Earlier this year, Larry Fink, CEO of Blackstone, caused a stir in the business world when he published a letter highlighting the positive relationship with purpose and profits, suggesting that CEOs should rethink their business model to deliberately link purpose with profit.
“Unnerved by fundamental economic changes and the failure of government to provide lasting solutions,” Fink wrote, “society is increasingly looking to companies, both public and private, to address pressing social and economic issues. These issues range from protecting the environment, to retirement, to gender and racial inequality, among others. Fueled in part by social media, the public pressure is on corporations to build faster and reach further than ever before. In addition to these pressures, companies must navigate the complexities of a late-cycle financial environment—including increased volatility—which can create incentives to maximize short-term returns at the expense of long-term growth.”
Jane Horan says that Fink’s letter is a call to arms. The well sought-after consultant, who has worked with brands like Kraft, Disney and GE, says that purpose has moved into the mainstream, with a slate of recent research connecting purpose and performance. For example, when management consulting firm Bain & Company examined workforce productivity and performance, it found inspired employees deliver more discretionary energy and were 125% more productive than satisfied employees.
“This inspiration comes from leaders removing barriers and connecting the firm’s purpose to the individual’s purpose,” says Horan, founder of The Horan Group and author of several books, including “Now It’s Clear: The Career You Own.”
Horan believes that connecting employees to their personal purpose drives key performance outcomes and higher levels of fulfillment. Connecting them with organizational purpose has a knock-on effect. “Uncovering organizational purpose does not require years of navel gazing, in all probability; it already exists embedded within the values of the brand,” Horan says. “Peel back the brand to uncover values, personality, promise and ultimately, purpose.”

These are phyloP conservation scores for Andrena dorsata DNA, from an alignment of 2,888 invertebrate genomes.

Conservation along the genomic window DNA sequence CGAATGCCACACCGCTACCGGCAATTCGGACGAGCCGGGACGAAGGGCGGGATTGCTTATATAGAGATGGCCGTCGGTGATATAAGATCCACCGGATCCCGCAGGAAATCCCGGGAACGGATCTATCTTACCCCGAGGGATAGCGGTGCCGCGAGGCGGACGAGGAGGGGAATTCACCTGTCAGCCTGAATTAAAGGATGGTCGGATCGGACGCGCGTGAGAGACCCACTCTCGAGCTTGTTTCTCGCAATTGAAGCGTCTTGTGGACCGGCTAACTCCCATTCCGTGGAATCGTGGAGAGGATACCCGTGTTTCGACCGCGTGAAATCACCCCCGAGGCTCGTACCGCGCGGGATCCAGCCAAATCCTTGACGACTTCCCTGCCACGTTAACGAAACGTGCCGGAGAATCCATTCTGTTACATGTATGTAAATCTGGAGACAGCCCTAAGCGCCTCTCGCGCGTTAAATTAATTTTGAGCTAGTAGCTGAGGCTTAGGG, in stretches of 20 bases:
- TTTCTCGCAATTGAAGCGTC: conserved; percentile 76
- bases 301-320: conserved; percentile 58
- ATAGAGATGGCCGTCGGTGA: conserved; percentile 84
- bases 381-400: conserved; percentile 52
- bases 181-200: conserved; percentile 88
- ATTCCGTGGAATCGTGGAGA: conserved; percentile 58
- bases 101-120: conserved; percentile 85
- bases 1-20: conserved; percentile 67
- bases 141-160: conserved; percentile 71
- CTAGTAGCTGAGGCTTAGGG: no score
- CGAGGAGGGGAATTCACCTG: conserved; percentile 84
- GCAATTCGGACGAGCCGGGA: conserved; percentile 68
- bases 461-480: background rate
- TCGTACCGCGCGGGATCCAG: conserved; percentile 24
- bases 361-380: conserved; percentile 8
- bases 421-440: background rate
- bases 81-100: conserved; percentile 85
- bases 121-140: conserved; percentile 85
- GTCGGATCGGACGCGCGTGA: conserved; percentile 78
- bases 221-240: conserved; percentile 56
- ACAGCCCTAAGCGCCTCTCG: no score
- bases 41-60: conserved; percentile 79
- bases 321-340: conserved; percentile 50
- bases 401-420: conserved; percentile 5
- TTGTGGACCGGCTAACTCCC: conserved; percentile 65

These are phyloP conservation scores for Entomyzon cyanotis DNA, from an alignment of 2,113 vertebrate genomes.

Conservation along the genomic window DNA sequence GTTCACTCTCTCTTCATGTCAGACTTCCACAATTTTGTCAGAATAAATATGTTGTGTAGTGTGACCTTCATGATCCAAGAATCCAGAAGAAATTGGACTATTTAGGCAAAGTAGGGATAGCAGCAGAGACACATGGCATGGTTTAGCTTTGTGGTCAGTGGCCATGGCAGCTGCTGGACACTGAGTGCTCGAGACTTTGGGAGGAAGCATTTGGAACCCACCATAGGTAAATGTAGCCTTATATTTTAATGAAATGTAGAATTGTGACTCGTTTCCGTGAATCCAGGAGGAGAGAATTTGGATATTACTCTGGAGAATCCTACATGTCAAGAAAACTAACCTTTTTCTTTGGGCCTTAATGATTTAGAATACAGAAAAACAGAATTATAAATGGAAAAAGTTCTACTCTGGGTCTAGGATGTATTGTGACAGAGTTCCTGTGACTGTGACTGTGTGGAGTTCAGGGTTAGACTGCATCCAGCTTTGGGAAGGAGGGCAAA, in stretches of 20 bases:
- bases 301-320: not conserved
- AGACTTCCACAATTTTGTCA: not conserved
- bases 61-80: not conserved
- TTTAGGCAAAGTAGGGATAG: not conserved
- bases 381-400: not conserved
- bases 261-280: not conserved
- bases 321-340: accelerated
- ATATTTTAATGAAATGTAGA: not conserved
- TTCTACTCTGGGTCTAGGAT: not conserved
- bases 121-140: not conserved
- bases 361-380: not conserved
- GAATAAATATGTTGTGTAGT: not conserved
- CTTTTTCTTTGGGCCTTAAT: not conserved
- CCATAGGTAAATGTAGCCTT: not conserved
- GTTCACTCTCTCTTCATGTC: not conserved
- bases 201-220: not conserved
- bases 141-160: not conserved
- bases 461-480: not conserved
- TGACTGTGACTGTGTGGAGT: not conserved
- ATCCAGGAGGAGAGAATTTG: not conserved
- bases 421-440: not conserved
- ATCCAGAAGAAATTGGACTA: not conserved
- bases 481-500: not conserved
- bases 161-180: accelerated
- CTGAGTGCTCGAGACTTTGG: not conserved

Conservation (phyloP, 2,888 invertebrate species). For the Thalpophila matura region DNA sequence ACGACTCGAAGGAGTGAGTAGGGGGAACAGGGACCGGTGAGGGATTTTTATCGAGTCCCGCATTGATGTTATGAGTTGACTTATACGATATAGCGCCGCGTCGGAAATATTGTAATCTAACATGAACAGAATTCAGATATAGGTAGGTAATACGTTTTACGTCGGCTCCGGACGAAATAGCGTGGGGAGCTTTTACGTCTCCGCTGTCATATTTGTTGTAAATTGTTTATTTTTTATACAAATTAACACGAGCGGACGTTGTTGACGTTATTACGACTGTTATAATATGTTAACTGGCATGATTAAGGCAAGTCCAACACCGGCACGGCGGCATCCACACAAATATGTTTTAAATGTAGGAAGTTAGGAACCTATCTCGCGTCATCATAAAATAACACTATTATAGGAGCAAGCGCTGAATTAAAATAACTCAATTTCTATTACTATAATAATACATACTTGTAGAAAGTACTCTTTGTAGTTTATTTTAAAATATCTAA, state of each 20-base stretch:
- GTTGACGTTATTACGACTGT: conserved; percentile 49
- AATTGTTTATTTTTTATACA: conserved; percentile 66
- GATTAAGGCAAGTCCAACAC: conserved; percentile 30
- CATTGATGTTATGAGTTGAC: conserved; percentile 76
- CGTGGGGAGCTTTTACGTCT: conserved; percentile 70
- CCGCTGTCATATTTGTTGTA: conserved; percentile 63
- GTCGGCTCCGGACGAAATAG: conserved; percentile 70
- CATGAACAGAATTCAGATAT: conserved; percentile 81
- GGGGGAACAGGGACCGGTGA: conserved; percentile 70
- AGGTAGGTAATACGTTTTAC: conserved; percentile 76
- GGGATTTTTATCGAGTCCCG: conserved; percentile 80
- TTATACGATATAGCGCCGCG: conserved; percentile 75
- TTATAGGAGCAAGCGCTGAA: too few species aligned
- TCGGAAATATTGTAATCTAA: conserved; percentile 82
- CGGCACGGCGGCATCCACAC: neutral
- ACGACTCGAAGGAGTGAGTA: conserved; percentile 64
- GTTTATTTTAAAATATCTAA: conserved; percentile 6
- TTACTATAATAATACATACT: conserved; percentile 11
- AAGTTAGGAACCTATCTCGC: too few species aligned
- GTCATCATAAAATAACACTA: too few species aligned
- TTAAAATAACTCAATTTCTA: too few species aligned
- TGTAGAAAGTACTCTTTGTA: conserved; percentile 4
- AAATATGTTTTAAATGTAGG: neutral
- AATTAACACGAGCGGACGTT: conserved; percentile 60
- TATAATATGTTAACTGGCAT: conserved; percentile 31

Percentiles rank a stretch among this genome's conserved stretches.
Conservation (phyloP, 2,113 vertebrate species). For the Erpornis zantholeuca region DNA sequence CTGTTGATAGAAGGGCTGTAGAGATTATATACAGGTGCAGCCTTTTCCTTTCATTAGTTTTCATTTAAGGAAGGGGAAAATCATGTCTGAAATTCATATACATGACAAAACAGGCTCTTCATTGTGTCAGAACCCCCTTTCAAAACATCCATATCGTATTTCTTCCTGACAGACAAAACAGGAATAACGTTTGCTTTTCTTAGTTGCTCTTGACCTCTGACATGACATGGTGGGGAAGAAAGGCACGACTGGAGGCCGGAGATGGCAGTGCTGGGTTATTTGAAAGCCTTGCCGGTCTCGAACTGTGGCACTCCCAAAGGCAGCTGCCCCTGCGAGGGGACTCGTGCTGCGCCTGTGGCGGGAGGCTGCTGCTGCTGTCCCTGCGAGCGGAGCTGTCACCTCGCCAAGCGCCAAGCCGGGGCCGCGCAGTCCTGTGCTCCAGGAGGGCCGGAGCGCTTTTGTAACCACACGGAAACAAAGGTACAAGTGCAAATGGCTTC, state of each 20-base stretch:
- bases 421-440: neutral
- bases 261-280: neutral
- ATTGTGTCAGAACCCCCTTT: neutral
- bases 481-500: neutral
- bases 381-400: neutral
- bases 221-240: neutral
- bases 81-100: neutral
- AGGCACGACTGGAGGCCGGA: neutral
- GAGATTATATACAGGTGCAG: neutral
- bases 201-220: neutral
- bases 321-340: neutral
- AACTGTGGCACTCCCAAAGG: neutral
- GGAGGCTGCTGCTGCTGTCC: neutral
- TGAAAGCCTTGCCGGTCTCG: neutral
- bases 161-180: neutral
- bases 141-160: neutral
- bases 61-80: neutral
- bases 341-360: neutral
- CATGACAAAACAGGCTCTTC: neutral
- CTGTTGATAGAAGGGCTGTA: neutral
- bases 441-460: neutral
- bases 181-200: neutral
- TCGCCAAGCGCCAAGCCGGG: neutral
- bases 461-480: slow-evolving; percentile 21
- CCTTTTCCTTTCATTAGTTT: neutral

Ron Tite, founder and CEO of content marketing firm Church+State, says that today’s corporations are morally obligated to stand for something that transcends their shareholder constituency. “Purpose is the reason—beyond superficial profits—that you’re in business.”
An award-winning brander, Tite has helped craft the messages for brands like Air France, Evian, Fidelity, Hershey, Johnson & Johnson, Kraft, Intel, Microsoft, Volvo, and others. His philosophy on purposeful marketing falls into three areas:
1. THE MORAL FACTOR
Brands have to put purpose before profit because consumers want to do business with organizations that share their values. Recently, The Business Roundtable, a group of 181 CEOs representing 35% of the total market cap in the U.S., voted to define the corporation with five stakeholders in mind: Customers, Employees, Suppliers, Shareholders and the Community.
2. THE DIVERSIFICATION FACTOR
When a brand believes in something beyond its products and price points, it is easier to diversify its portfolio, pivot to complementary services and generate growth. With the production of the ARIV, GM is moving into the bike market. “If it exclusively defined itself by cars, it wouldn’t be able to grow beyond cars, especially at a time when fewer people are buying cars,” Tite says.
3. THE PITCH FACTOR
Consumers are tired of getting pitch slapped. Everyone has a special promo, price point or sale to offer. These days, that kind of messaging is not cutting it anymore. “People used to vote with their wallet; now they vote with their time,” Tite says. “If you can’t win the battle for time, you’ll never win the wallet. Elevating the conversation to other things is refreshing for consumers and has a much better chance of cutting through.”
Every brand needs a story (or stories) to tell, which makes purposeful marketing a great feel-good story. It resonates with your customers. It increases engagement. And it creates a lasting connection.
“Aligning the brand’s purpose with its employees, interests and concerns is equally as important as allying it with their customers,” Hebets says. “They need to feel that it serves the company’s higher purpose, vision and mission. It starts by bringing your employees into the discussion and sharing your customer behaviors, attitudes and interests.”
This article appears in the January/February 2020 issue of Connect magazine published by NextPage, which can be found online here. If you would like a free print subscription to Connect, please click here.